Date of Award


Document Type


Degree Name



Chemistry and Biochemistry

First Advisor

Andrei G. Kutateladze

Second Advisor

Gareth R. Eaton

Third Advisor

Martin Margittai

Fourth Advisor

Bryan J. Cowen

Fifth Advisor

Joseph Angleson


Cycloaddition, Oxametathesis, Photochemistry, Polyheterocycles


Photoassisted diversity-oriented synthesis holds great promise in its ability to provide rapid access to complex and diverse molecular scaffolds. As it stands, while photochemical techniques have this potential, their implementation in the field of synthetic organic chemistry is very limited. The main goal of this project was to utilize photochemically assisted techniques in the synthesis of a variety of novel polyheterocycles.

Initially, we explored the how the strain installed in these polycycles could be harnessed to trigger cationic rearrangements in the framework of the system. This was achieved via the high yield and rapid assembly of a highly strained system containing two oxetanes. This bis-oxetane was derived from a compound containing carbonyl groups endo- to two respective bicyclic olefins which was assembled via a simple Diels-Alder step. The oxetanes were formed in a Paternò-Büchi reaction via excited-state chemistry. The protolytic ring-opening of this bis-oxetane compound afforded two highly unusual polycyclic products that both result from rather complex mechanisms which are proposed in this work. In addition, we were able to elaborate on this rapid Diels-Alder assembly motif by designing a double-tandem [4+2][2+2][4+2][2+2] synthetic sequence which culminates in a complex scaffold containing an oxetane. When subjected to acidolysis, this oxetane affords a complex polycycle with rigidly held pendants rich in heteroatoms.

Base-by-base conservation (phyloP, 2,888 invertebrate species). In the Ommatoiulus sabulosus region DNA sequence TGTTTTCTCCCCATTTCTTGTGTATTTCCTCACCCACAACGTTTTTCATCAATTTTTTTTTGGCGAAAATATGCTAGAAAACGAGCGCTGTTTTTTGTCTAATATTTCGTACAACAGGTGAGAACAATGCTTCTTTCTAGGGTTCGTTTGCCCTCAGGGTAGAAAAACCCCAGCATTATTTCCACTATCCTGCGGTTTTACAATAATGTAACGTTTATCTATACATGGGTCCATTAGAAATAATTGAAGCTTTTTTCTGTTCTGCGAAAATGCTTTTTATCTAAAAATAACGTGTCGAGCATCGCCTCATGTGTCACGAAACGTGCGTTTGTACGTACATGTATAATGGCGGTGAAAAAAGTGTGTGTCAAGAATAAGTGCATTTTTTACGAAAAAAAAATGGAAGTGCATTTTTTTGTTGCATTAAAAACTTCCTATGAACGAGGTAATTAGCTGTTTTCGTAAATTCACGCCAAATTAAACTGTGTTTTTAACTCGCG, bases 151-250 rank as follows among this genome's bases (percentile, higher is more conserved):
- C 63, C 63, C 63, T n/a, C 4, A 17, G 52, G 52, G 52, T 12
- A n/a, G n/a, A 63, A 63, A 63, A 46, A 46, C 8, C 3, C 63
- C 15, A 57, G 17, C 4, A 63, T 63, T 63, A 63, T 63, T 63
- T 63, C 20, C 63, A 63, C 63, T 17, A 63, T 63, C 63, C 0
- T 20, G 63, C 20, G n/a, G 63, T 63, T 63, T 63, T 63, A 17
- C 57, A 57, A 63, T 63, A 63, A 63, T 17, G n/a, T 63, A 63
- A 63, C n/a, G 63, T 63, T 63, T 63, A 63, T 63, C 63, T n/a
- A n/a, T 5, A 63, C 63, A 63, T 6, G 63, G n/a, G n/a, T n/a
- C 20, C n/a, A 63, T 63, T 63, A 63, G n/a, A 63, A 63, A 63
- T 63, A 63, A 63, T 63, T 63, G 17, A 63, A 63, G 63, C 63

We then intended to study how a bicyclic olefin which also possessed endo-carbonyl groups would perform during irradiation when the length of the tether to the bicyclic system was lengthened. This lengthened tether allowed flexibility in the regiochemistry of the Paternò-Büchi cycloaddition. The regiochemistry was also able to be controlled by the introduction of a methyl group in the tether. The protolytic opening of the two different oxetanes gave polyheterocyclic products with completely different scaffolds that both demonstrate a great increase in complexity of structure relative to the quite simple starting materials.

In a departure from Paternò-Büchi, our next design strategies focused on the photo-generation of azaxylylenes via excited-state intramolecular proton transfer. We tethered these azaxylylenes to unsaturated pendants in the hopes that the short-lived intermediate would undergo cycloaddition with these pendants. In this endeavor, we were able to observe both [4+4] and [4+2] cycloadditions, depending on the type of pendant used. We were able to diversify this system by utilizing both carbonyls and imines as the proton abstraction agents, by using thiophene and furan as the unsaturated pendant, and by tethering the pendant to the carbonyl “half” and the aniline “half” of the photoprecursor—demonstrating the tolerance that this system has for a large range of modifications.

With the optimization of these methodologies, we aim to pave the way for the incorporation of photochemistry into the toolbox of synthetic chemists by demonstrating the molecular diversity that these techniques allow.

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Received from ProQuest

Rights holder

Teresa M. Cowger

File size

176 p.

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Chemistry Commons